Portal Hypertension: Imaging, Diagnosis, and Endovascular Management 3rd Edition
Previously published by the Society for Interventional Radiology (SIR), this fully revised and updated third edition of Portal Hypertension: Imaging, Diagnosis, and Endovascular Management is the first volume in collaboration between Thieme and the SIR. Edited by Wael Saad and written by internationally recognized experts, this authoritative volume is a comprehensive guide to the diagnosis and interventional management of portal hypertension. A potentially serious condition, portal hypertension presents considerable clinical challenges due to the delicate nature of the impacted organs, veins, and vessels.
From pathophysiology to the latest state-of-the-art approaches, five major sections encompass diagnostic, medical, endoscopic, non-vascular, surgical, percutaneous, endovascular, and balloon-occluded methodologies, including indications, complications, and clinical trial results. Throughout this book’s 33 chapters, a Who’s Who of world-renowned interventional radiologists share clinical pearls and step-by-step procedural guidance.
Several techniques have undergone significant advances since the second edition was published, including Transjugular Intrahepatic Portosystemic Shunt (TIPS), Balloon-Occluded Retrograde Transvenous Obliteration (BRTO), Balloon-Occluded Antegrade Transvenous Obliteration (BATO), and variations on TIPS, and all these are featured herein.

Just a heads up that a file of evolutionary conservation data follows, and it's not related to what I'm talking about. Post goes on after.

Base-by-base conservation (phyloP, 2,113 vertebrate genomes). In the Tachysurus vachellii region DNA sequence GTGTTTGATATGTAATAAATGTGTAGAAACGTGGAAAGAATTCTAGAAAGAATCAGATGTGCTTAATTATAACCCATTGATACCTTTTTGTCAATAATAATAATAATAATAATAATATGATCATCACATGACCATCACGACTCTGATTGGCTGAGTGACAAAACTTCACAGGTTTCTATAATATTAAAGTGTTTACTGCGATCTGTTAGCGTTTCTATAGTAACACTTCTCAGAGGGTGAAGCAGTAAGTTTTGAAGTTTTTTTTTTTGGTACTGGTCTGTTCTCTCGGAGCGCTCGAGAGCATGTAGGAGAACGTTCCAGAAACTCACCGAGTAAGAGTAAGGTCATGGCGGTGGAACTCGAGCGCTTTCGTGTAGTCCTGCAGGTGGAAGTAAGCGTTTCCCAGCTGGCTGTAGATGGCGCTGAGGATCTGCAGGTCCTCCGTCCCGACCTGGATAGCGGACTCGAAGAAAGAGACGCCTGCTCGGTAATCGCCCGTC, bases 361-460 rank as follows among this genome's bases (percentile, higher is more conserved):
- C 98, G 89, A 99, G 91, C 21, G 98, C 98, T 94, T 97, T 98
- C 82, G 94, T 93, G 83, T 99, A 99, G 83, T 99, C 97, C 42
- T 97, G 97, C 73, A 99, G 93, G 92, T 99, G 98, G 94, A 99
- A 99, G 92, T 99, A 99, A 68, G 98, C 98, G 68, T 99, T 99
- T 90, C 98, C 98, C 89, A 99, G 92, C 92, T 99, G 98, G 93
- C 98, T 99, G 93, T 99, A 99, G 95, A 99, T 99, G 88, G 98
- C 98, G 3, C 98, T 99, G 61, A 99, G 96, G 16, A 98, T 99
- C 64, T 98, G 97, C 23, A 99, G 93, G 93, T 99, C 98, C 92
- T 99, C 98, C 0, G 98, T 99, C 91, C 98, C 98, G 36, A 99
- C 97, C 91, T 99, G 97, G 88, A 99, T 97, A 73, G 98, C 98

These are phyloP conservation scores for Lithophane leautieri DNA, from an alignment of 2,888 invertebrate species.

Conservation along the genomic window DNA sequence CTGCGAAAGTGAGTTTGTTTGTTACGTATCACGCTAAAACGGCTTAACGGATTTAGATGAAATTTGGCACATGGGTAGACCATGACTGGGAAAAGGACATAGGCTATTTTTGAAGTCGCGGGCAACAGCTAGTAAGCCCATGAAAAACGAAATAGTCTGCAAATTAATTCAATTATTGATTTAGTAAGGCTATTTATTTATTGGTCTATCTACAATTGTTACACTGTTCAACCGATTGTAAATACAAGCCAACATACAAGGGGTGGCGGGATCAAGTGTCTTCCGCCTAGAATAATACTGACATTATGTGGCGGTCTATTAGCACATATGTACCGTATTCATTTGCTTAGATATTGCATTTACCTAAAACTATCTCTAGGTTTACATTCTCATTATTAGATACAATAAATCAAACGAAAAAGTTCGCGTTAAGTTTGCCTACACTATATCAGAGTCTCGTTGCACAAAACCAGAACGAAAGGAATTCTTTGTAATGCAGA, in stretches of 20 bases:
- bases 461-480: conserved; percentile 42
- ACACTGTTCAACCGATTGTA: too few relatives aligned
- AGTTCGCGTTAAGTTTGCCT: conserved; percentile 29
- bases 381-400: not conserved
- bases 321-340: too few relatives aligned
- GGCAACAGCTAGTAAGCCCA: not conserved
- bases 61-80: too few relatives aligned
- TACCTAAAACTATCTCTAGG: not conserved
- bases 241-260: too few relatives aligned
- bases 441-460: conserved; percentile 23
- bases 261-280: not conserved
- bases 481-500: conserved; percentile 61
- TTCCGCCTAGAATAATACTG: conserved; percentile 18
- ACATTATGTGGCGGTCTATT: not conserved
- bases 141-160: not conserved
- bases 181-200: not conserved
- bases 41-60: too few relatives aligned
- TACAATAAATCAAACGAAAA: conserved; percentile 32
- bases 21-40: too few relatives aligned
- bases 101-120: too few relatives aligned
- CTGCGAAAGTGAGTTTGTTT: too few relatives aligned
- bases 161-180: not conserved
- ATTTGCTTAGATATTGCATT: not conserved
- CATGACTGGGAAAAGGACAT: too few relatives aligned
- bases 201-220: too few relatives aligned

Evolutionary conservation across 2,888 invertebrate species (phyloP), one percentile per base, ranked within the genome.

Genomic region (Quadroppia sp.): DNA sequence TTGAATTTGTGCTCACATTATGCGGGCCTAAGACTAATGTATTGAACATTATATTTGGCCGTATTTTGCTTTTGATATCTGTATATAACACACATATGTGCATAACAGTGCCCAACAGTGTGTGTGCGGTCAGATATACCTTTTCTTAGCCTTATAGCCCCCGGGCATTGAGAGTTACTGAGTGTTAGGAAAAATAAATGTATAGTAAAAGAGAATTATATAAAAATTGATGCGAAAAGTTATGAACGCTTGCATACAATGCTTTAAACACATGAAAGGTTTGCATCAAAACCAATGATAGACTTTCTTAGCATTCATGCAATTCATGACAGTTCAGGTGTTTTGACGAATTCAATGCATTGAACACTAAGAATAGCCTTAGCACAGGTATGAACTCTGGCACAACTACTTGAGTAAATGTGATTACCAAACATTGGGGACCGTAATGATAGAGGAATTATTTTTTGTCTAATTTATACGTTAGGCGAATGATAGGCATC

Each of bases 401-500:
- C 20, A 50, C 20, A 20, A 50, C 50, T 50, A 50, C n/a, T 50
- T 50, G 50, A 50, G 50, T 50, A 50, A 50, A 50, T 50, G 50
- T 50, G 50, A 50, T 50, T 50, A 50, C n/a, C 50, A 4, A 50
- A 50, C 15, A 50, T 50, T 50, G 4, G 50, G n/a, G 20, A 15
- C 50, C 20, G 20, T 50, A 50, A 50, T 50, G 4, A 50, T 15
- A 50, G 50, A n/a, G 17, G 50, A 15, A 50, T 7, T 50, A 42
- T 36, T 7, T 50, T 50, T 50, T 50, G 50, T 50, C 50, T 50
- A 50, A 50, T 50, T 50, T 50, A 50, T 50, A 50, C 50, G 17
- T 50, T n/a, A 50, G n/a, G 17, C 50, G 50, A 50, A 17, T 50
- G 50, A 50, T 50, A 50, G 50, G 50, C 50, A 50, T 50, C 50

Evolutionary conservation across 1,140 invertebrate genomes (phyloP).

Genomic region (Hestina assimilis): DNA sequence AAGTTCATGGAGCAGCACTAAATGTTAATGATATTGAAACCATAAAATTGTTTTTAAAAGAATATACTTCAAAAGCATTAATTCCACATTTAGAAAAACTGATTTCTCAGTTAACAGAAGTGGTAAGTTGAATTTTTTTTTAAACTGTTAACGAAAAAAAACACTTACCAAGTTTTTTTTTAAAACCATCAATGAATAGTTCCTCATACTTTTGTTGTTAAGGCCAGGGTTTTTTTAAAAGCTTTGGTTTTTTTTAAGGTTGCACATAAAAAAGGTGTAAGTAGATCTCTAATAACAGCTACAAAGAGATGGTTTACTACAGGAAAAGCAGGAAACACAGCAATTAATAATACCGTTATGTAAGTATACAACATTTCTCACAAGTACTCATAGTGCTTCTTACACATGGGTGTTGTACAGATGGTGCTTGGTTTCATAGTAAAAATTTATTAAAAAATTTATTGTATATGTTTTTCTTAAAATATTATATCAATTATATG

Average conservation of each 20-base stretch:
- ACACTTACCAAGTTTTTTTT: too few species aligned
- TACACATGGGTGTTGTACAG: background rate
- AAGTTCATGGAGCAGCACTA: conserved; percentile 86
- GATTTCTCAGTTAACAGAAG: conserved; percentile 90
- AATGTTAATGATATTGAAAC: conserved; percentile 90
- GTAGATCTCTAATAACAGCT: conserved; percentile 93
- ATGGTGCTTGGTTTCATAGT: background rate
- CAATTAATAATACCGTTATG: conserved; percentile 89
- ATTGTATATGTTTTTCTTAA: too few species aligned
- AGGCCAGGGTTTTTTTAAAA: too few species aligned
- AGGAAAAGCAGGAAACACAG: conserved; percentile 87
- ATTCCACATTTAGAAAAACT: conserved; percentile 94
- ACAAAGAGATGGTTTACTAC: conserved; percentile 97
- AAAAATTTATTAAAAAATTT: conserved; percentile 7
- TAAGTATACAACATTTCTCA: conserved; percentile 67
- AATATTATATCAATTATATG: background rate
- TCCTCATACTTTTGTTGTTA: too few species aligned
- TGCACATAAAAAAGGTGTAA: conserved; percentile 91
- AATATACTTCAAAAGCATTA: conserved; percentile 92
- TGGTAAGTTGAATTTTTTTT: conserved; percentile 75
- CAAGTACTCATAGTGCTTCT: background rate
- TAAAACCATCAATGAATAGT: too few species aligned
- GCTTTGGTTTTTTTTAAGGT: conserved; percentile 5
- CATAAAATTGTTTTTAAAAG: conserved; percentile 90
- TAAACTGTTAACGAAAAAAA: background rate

Hepatic and portal venous anatomy relative to procedural approaches
Nearly 250 figures elucidate anatomical structures and technical methodologies
TIPS: patient selection, effects on kidney and liver function, hemodynamic changes, intravascular ultrasound guidance, Doppler surveillance, and utilization for Budd-Chiari Syndrome and liver transplantation
TIPS clinical study outcomes for variceal bleeding, ascites, and hydrothorax
BRTO and BATO techniques, clinical study outcomes, and utilization for gastric varices
Management of mesenteric and portal vein stenosis, thrombosis, and hypersplenism